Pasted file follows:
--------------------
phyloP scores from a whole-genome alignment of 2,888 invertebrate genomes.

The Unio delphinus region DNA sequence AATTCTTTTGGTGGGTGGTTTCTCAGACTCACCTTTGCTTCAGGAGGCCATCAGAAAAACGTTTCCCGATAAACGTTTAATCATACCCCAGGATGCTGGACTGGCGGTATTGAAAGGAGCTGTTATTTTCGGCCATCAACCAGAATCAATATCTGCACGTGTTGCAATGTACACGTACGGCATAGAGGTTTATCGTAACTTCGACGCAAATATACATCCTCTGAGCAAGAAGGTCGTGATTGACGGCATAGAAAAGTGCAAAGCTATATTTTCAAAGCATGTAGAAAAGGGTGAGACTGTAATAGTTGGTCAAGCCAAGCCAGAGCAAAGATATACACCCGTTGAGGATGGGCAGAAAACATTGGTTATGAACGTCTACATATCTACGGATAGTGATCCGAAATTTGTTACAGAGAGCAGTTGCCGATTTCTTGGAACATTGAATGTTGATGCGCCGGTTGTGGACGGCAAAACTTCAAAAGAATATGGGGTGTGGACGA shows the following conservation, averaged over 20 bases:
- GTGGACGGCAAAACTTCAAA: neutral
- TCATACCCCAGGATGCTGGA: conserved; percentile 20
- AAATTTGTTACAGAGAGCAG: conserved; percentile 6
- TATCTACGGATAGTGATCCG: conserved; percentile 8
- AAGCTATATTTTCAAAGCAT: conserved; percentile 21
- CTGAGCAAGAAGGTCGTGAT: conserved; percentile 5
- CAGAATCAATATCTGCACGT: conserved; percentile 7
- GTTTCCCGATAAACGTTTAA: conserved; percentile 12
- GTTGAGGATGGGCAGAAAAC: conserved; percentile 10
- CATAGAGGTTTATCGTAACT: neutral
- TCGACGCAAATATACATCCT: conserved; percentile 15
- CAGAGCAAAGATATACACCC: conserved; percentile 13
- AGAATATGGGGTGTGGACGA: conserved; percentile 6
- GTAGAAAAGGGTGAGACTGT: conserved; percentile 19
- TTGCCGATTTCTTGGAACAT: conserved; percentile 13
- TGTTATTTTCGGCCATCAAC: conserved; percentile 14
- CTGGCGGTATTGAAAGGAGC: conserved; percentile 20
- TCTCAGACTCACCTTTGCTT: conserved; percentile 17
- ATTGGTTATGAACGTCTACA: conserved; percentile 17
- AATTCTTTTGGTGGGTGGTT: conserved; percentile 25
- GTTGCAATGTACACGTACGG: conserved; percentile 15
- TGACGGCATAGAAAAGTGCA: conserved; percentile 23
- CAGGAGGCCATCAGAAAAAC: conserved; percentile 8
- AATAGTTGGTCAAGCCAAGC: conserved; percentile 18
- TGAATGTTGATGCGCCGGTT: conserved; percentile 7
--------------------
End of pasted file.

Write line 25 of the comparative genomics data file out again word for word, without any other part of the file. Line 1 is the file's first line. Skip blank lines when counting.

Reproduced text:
- CAGGAGGCCATCAGAAAAAC: conserved; percentile 8